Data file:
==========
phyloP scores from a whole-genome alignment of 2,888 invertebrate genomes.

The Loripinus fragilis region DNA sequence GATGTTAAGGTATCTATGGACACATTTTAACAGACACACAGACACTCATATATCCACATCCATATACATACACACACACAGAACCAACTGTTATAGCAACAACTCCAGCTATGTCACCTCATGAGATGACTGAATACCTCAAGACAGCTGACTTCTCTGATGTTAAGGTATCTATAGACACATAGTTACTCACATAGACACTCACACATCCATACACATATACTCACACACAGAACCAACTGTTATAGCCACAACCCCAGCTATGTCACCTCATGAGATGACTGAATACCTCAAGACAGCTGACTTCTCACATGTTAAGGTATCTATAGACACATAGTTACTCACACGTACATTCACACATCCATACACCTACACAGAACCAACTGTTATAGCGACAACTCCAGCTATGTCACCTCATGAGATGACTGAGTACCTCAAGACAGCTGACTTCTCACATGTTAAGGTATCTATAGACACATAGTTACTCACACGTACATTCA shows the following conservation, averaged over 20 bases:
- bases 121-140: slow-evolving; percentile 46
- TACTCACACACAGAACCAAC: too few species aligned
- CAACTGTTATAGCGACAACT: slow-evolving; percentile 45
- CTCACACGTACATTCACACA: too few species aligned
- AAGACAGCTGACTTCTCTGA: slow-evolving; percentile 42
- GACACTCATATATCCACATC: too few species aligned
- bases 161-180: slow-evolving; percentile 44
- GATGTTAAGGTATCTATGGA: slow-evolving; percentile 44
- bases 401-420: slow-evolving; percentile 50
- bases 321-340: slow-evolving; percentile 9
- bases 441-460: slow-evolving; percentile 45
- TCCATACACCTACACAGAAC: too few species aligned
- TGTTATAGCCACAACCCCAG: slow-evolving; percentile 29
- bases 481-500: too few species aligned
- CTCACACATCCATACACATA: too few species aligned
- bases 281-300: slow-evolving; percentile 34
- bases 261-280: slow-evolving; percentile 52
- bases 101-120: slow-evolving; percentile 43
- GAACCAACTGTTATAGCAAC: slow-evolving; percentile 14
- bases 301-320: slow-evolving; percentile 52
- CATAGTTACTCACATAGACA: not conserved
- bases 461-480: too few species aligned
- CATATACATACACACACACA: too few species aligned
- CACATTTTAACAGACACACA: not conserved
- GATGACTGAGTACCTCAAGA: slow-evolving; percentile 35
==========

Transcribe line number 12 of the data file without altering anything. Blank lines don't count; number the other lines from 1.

- bases 321-340: slow-evolving; percentile 9